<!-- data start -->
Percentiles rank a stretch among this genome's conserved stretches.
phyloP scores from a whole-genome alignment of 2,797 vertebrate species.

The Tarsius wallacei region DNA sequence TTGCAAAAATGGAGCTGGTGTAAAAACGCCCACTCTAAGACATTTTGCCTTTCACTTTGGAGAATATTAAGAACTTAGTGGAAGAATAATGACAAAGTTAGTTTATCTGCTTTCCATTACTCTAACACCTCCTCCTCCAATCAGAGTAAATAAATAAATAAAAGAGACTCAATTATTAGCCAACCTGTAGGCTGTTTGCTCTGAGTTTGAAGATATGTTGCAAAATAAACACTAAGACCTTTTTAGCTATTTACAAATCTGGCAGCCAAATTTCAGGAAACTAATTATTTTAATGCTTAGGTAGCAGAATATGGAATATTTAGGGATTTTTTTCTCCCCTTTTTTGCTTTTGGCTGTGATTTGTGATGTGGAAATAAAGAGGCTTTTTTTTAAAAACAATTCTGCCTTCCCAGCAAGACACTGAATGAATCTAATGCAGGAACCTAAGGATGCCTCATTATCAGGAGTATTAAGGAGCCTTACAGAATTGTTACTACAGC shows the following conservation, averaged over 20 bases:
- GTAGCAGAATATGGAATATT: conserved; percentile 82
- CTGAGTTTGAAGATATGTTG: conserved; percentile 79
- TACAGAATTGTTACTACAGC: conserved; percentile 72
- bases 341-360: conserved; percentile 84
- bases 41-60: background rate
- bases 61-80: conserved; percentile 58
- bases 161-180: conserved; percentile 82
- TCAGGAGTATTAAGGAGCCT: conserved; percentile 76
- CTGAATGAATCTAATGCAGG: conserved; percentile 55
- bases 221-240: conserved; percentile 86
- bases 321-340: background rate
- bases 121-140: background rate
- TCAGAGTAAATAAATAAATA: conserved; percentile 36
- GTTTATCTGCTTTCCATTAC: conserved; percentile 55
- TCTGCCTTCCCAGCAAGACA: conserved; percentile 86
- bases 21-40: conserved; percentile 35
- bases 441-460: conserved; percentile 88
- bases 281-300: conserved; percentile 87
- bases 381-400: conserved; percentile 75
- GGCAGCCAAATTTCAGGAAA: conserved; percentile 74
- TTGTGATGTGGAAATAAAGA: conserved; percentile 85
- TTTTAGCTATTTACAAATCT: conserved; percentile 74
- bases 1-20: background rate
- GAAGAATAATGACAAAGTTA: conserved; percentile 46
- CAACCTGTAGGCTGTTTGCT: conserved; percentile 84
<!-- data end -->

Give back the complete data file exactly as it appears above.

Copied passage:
Percentiles rank a stretch among this genome's conserved stretches.
phyloP scores from a whole-genome alignment of 2,797 vertebrate species.

The Tarsius wallacei region DNA sequence TTGCAAAAATGGAGCTGGTGTAAAAACGCCCACTCTAAGACATTTTGCCTTTCACTTTGGAGAATATTAAGAACTTAGTGGAAGAATAATGACAAAGTTAGTTTATCTGCTTTCCATTACTCTAACACCTCCTCCTCCAATCAGAGTAAATAAATAAATAAAAGAGACTCAATTATTAGCCAACCTGTAGGCTGTTTGCTCTGAGTTTGAAGATATGTTGCAAAATAAACACTAAGACCTTTTTAGCTATTTACAAATCTGGCAGCCAAATTTCAGGAAACTAATTATTTTAATGCTTAGGTAGCAGAATATGGAATATTTAGGGATTTTTTTCTCCCCTTTTTTGCTTTTGGCTGTGATTTGTGATGTGGAAATAAAGAGGCTTTTTTTTAAAAACAATTCTGCCTTCCCAGCAAGACACTGAATGAATCTAATGCAGGAACCTAAGGATGCCTCATTATCAGGAGTATTAAGGAGCCTTACAGAATTGTTACTACAGC shows the following conservation, averaged over 20 bases:
- GTAGCAGAATATGGAATATT: conserved; percentile 82
- CTGAGTTTGAAGATATGTTG: conserved; percentile 79
- TACAGAATTGTTACTACAGC: conserved; percentile 72
- bases 341-360: conserved; percentile 84
- bases 41-60: background rate
- bases 61-80: conserved; percentile 58
- bases 161-180: conserved; percentile 82
- TCAGGAGTATTAAGGAGCCT: conserved; percentile 76
- CTGAATGAATCTAATGCAGG: conserved; percentile 55
- bases 221-240: conserved; percentile 86
- bases 321-340: background rate
- bases 121-140: background rate
- TCAGAGTAAATAAATAAATA: conserved; percentile 36
- GTTTATCTGCTTTCCATTAC: conserved; percentile 55
- TCTGCCTTCCCAGCAAGACA: conserved; percentile 86
- bases 21-40: conserved; percentile 35
- bases 441-460: conserved; percentile 88
- bases 281-300: conserved; percentile 87
- bases 381-400: conserved; percentile 75
- GGCAGCCAAATTTCAGGAAA: conserved; percentile 74
- TTGTGATGTGGAAATAAAGA: conserved; percentile 85
- TTTTAGCTATTTACAAATCT: conserved; percentile 74
- bases 1-20: background rate
- GAAGAATAATGACAAAGTTA: conserved; percentile 46
- CAACCTGTAGGCTGTTTGCT: conserved; percentile 84